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Brightening The Mid-Winter With Song And Verse

Duncan McFadyen

It’s easy to feel a little blue this time of year. The holidays are over, the weather is cold, the days are short, and spring feels far away. Well, a group of musicians plans to try to brighten up this January with an evening of songs and poetry that span 400 years.

The Carolina Catholic Chorale performed the program Friday night at St. Ann’s Catholic Church in Charlotte.

One of the songs on the program suggests daydreaming about beautiful nymphs "to shorten winter's sadness"--not exactly a religious theme. It's what’s called a madrigal.  They’re lively songs from the Renaissance that have nothing to do with religion. And they have a lot of “fa-la-la-la-la-ing”. There’s actually a technical name for that: solfege. All music may not be religious, but the space clearly is.  The sanctuary is airy, but comfortable with sculptures that include the Virgin Mary and various saints.  The concert is part of a series St. Ann’s started 5 years ago to invite people, including those who aren’t Catholic or even religious, into the church to hear some good music. The concerts cover a range of styles.  In April, there will be African drumming. This program is called Winter Songs and Spring Trifles.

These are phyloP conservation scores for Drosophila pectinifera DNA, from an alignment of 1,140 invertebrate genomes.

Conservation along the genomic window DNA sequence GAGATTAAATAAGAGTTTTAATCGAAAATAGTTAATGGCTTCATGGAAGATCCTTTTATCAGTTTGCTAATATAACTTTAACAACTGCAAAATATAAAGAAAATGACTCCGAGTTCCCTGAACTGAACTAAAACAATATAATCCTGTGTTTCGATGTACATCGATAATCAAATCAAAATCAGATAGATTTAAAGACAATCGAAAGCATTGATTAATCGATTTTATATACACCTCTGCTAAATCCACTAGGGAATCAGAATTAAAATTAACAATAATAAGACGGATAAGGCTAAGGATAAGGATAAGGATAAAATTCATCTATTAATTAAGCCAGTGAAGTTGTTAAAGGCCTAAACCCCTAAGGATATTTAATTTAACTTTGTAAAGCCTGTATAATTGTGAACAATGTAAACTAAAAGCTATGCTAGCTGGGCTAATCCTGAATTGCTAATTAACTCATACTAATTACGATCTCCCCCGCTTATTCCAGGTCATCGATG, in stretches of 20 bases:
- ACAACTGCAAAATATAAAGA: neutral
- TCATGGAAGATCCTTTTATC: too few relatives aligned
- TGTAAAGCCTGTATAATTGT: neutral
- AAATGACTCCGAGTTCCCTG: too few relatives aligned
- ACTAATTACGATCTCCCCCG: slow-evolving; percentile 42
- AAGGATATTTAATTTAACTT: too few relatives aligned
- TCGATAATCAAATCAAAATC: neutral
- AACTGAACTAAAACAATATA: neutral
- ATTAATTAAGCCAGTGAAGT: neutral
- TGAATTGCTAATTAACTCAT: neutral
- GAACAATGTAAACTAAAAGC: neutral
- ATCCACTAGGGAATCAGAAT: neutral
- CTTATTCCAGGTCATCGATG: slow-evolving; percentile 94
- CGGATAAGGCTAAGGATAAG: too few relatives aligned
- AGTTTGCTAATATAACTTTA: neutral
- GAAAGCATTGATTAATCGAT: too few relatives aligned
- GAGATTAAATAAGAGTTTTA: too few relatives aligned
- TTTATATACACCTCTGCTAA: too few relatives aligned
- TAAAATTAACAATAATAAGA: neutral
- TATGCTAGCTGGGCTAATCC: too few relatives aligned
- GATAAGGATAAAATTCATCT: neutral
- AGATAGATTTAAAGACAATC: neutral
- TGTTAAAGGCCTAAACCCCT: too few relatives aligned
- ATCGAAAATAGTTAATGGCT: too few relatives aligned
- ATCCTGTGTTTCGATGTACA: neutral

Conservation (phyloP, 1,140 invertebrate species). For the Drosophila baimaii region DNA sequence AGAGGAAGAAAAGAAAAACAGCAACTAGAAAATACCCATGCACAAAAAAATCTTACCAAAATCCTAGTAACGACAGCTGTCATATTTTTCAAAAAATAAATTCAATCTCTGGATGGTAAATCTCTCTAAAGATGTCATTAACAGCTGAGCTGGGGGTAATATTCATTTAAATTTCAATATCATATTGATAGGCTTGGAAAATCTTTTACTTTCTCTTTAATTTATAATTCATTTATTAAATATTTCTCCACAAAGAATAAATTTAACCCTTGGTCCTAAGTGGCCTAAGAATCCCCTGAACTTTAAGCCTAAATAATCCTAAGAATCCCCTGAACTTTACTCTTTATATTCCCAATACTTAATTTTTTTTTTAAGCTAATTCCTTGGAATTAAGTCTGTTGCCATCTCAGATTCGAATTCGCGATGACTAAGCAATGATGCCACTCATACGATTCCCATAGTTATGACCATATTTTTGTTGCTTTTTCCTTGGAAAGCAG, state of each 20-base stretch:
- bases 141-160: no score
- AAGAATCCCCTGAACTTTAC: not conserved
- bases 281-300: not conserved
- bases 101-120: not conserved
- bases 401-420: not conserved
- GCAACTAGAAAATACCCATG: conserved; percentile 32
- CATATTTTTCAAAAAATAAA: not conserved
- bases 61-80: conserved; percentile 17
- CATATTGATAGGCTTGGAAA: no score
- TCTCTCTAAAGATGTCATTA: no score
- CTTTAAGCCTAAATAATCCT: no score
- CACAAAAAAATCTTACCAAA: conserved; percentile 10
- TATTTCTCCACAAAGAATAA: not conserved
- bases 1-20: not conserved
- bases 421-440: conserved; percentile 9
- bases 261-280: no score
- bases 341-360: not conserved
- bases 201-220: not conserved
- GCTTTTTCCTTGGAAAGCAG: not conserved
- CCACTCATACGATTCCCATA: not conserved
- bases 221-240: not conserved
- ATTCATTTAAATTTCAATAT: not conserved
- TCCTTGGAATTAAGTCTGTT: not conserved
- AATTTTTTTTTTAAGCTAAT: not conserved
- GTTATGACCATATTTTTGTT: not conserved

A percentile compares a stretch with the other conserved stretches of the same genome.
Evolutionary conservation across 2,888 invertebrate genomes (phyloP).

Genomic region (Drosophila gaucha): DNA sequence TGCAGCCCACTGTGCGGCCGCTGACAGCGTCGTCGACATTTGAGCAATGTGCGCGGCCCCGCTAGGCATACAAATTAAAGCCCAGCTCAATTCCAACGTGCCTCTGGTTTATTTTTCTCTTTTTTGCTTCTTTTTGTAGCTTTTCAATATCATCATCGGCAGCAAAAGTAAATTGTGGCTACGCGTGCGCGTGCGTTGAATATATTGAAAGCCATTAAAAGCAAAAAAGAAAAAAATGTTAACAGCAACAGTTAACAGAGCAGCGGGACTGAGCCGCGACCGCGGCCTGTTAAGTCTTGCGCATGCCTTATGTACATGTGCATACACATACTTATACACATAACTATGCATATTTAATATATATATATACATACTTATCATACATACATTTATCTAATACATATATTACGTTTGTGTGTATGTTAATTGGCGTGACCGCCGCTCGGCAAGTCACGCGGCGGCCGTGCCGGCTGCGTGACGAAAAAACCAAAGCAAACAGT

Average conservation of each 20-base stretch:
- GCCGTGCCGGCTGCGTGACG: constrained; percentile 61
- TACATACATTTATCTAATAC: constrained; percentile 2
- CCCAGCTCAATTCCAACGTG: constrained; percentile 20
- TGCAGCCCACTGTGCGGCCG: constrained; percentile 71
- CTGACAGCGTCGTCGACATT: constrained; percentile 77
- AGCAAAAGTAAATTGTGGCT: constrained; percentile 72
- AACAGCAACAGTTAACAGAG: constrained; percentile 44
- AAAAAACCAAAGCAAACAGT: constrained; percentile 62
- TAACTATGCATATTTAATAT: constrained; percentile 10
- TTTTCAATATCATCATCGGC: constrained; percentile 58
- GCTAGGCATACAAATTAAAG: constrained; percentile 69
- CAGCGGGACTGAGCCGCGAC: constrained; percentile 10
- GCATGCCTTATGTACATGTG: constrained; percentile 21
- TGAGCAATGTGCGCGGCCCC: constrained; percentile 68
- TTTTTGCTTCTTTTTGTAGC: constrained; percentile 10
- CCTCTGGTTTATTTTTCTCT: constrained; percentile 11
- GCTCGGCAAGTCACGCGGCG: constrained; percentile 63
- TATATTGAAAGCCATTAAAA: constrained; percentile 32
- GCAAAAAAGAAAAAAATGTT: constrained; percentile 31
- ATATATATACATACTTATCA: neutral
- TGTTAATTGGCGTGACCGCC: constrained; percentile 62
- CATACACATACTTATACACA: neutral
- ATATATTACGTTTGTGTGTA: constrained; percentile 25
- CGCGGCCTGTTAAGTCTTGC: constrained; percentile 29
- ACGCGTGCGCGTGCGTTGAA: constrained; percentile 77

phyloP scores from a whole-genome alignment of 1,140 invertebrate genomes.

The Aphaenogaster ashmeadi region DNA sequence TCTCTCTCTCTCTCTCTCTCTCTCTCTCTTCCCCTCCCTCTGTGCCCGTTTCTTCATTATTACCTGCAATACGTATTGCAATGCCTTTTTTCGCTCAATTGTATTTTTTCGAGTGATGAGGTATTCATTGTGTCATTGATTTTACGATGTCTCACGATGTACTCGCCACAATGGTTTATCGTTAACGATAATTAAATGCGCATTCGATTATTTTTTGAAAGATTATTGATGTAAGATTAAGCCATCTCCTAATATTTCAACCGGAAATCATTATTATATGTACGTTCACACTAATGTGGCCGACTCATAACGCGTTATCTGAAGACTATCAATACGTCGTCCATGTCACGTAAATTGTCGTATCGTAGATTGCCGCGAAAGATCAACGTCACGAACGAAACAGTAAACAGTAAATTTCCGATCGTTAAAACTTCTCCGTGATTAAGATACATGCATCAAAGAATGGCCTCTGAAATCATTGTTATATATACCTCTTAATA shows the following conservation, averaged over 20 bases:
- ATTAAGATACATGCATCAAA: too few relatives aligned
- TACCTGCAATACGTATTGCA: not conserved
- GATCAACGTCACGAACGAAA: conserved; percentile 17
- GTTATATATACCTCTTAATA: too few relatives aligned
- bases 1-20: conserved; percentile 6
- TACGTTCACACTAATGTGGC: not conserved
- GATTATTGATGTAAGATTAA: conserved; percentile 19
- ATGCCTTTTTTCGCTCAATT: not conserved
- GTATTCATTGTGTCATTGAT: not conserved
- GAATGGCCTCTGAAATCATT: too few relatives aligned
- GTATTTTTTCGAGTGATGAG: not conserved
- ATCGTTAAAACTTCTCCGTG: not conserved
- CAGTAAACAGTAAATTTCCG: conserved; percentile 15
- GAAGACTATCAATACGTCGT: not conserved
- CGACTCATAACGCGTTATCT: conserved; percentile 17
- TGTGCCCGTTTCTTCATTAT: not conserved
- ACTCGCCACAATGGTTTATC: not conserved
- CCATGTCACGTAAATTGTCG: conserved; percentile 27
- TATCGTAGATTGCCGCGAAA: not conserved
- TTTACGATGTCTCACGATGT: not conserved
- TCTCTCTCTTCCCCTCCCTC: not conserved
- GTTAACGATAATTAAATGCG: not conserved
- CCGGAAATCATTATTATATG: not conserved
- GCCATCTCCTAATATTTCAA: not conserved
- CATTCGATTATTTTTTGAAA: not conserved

Credit Duncan McFadyen
This harpsichord is one of the period instruments used to accompany the Renaissance music.

The idea of bringing some good cheer into the mid-winter dates back to the Middle Ages, when the tradition of wassailing became popular. Groups of carolers would go from house to house, singing in exchange for a cup of wassail, a warm, spicy alcoholic punch.  The church continued that tradition of caroling and drinking of wassail—minus the alcohol—after the show.   

But not all the songs in the program are this upbeat. One of the slower pieces is the lullaby Wither’s Rocking Hymn. It was written in the 20th Century by English composer Ralph Vaughan Williams. Tom Savoy who’s conducting tonight’s show. He found this piece in a folder of music he was about to throw

“It’s just exquisite. And so I wanted to capture an after Christmas song that wasn’t really aggressive, that evoked a memory of Christmas. That was just the perfect piece to do it,” he says.

Other selections are downright zany. There’s a song from the 1600s that includes animal sounds—meows, cuckoos, and “ruffs”.

Credit Duncan McFadyen
Charlotte poet Maureen Ryan Griffin provides narration for the "Winter Songs" program.

Stringing the program together will be narration from Charlotte poet Maureen Ryan Griffin. She’s selected poems from as broad a time period as the music. One of her selections is this 19th Century haiku:

New year’s day.

Everything is in blossom.

I feel…about average.

She laughs after she reads it because she says, “I read this and I thought, this makes me feel so good about having broken a couple of New Year’s resolutions already.”

The program, Winter Songs and Spring Trifles, is part of the Gaudium Musicae (latin for “the joy of music”) series at St. Ann’s Catholic Church on Park Road.